The Appellant's first argument asserts that the death penalty is unconstitutional per se as cruel and unusual punishment, prohibited under the Eighth Amendment of the United States Constitution and Article 1, § 16 of the Constitution of the State of Indiana. The United States Supreme Court, in a series of recent cases concerning capital punishment, has rejected the argument that the death penalty under any circumstances is cruel and unusual. Gregg v. Georgia (1976), 428 U.S. 153, 96 S.Ct. 2909, 49 L.Ed.2d 859; Profitt v. Florida (1976), 428 U.S. 242, 96 S.Ct. 2960, 49 L.Ed.2d 913; Jurek v. Texas (1976), 428 U.S. 262, 96 S.Ct. 2950, 49 L.Ed.2d 929; Woodson v. North Carolina (1976), 428 U.S. 280, 96 S.Ct. 2978, 49 L.Ed.2d 944; Roberts v. Louisiana (1976), 428 U.S. 325, 96 S.Ct. 3001, 49 L.Ed.2d 974. We agree with that conclusion. The Fifth Amendment of the Constitution of the United States recognizes that the death penalty may be inflicted in stating that no person shall 'be deprived of life, liberty, or property, without due process of law'.

The Appellant also relies upon Article 1, § 18 of the Constitution of the State of Indiana:

'The penal code shall be founded on the principles of reformation, and not of vindictive justice.'

This provision has been consistently interpreted by this Court not to prohibit capital punishment for the crime of first degree murder. Adams v. State (1971), 259 Ind. 64, 271 N.E.2d 425; Hawkins v. State (1941), 219 Ind. 116, 37 N.E.2d 79; McCutcheon v. State (1927), 199 Ind. 247, 155 N.E. 544; Driskill v. State (1855), 7 Ind. 338.

The Appellant's second argument relies upon Furman v. Georgia (1972), 408 U.S. 238, 92 S.Ct. 2726, 33 L.Ed.2d 346. Since the series of more recent United States Supreme Court decisions mentioned above refines the Furman decision and is, we think, dispositive of the constitutionality question raised here, we will not address this second argument. Rather, we look to the Appellant's third argument, in which those cases are relied upon.

Woodson v. North Carolina, supra, concerned a North Carolina statute markedly similar to the Indiana statute under which the Appellant was convicted. The North Carolina statute reads:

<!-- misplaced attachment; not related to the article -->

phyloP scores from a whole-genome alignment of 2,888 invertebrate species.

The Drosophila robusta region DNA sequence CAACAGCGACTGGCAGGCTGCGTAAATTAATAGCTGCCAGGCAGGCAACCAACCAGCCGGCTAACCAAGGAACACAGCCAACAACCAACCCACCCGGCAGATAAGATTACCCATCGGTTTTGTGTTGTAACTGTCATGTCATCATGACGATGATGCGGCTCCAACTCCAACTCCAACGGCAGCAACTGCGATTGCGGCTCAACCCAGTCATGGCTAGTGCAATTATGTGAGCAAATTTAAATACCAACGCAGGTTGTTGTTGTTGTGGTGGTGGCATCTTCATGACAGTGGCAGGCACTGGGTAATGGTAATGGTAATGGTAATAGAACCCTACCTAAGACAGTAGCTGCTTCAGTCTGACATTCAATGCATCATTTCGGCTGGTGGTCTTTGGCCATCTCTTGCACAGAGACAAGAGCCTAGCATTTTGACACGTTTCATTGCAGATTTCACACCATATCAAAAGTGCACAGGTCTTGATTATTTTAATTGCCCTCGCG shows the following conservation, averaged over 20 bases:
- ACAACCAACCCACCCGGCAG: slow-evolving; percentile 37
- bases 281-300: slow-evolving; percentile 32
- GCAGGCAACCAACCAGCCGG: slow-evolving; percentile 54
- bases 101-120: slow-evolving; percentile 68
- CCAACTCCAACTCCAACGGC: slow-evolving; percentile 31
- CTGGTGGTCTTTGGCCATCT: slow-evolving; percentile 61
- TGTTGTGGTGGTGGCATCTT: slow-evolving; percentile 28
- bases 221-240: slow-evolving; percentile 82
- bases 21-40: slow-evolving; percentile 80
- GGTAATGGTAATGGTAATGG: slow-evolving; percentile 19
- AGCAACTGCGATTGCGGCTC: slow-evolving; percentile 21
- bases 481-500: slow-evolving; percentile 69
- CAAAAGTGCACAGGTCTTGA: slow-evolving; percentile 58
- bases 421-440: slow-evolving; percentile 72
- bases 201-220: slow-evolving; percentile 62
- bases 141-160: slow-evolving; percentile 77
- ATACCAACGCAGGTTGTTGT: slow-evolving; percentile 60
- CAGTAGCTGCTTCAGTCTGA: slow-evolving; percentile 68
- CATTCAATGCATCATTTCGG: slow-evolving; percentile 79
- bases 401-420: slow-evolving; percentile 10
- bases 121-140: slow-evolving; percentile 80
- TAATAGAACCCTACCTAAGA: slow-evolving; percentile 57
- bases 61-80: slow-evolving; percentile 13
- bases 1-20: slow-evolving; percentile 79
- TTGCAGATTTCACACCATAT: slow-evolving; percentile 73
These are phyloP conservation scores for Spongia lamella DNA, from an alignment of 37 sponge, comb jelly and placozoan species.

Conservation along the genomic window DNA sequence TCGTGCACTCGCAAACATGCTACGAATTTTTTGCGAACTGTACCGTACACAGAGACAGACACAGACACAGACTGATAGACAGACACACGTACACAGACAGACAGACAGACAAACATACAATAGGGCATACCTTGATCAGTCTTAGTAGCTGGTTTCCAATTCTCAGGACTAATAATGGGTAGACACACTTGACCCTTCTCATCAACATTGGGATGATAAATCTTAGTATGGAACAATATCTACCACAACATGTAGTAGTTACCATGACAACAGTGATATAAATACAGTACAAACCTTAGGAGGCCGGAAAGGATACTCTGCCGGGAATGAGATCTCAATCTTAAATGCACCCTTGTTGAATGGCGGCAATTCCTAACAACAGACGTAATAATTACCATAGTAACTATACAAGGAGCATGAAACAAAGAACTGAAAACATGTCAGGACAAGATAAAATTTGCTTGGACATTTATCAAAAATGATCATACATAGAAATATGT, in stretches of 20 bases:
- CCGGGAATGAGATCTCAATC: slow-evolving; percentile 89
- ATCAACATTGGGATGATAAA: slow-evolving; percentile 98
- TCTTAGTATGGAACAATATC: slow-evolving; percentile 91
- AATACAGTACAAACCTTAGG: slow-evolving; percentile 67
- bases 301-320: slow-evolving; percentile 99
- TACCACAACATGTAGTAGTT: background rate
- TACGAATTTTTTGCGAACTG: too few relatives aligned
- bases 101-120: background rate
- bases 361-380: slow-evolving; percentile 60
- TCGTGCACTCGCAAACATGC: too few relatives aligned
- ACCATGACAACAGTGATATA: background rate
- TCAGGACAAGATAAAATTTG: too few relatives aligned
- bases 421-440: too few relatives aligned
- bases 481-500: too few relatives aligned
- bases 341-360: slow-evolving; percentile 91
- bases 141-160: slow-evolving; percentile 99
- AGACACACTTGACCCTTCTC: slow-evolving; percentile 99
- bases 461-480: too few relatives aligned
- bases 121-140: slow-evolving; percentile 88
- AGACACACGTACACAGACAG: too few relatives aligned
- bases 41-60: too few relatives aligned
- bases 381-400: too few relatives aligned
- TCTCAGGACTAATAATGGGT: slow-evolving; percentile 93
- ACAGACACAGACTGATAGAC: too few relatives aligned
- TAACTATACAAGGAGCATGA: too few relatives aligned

'Murder in the first and second degree defined; punishment.--A murder which shall be perpetrated by means of poison, lying in wait, imprisonment, starving, torture, or by any other kind of willful, deliberate and premeditated killing, or which shall be committed in the perpetration or attempt to perpetrate any arson, rape, robbery, kidnapping, burglary or other felony shall be deemed to be murder in the first degree and shall be punished with death. All other kinds of murder shall be deemed murder in the second degree, and shall be punished by imprisonment for a term of not less than two years nor more than life imprisonment in the State's prison.'

N.C.Gen.Stat. § 14--17 (Cum.Supp.1975).

The plurality of the Supreme Court found this statute to be constitutionally deficient on three grounds:

1) It provided for a mandatory, automatic death penalty, which departed 'markedly from contemporary standards respecting the imposition of the punishment of death and thus cannot be applied consistently with the Eighth and Fourteenth Amendments' requirement that the State's power to punish 'be exercised within the limits of civilized standards." (citation omitted) 428 U.S. at 301, 96 S.Ct. at 2990, 49 L.Ed.2d at 959.

2) It failed to provide the jury with 'objective standards to guide, regularize, and make rationally reviewable the process for imposing a sentence of death', contrary to Furman v. Georgia, supra. 428 U.S. at 303, 96 S.Ct. at 2991, 49 L.Ed.2d at 960.

3) It failed 'to allow the particularized consideration of relevant aspects of the character and record of each convicted defendant before the imposition upon him of a sentence of death', contrary to 'the fundamental respect for humanity underlying the Eighth Amendment'. 428 U.S. at 304, 96 S.Ct. at 2991, 49 L.Ed.2d at 960--961.

While there is always difficulty in applying the reasoning of a plurality of a court, when the concurring opinions are considered, there can be no doubt that the Indiana statute is unconstitutional under Woodson v. North Carolina, supra, and its companion cases. The sum and substance of the verbiage of the plurality opinions is that the death penalty may not be mandatory, nor may it be left to the unlimited discretion of the jury. In other words, there is a gray area between mandatory sentences and discretionary sentences in which the death penalty may be imposed. This gray area, as pointed out by the dissenting opinions, is left undefined.

We point out that standards are either mandatory or discretionary. If standards were fixed in the gray area that limit discretion then the death penalty becomes mandatory insofar as the standards are definite and certain. If the standards are not definite and certain in this gray area then the discretion is unlimited insofar as it is indefinite. The United States Supreme Court thus leaves the legislature, faced with the problem of fixing standards, upon the horns of a dilemma. When are the standards for the imposition of the death penalty mandatory...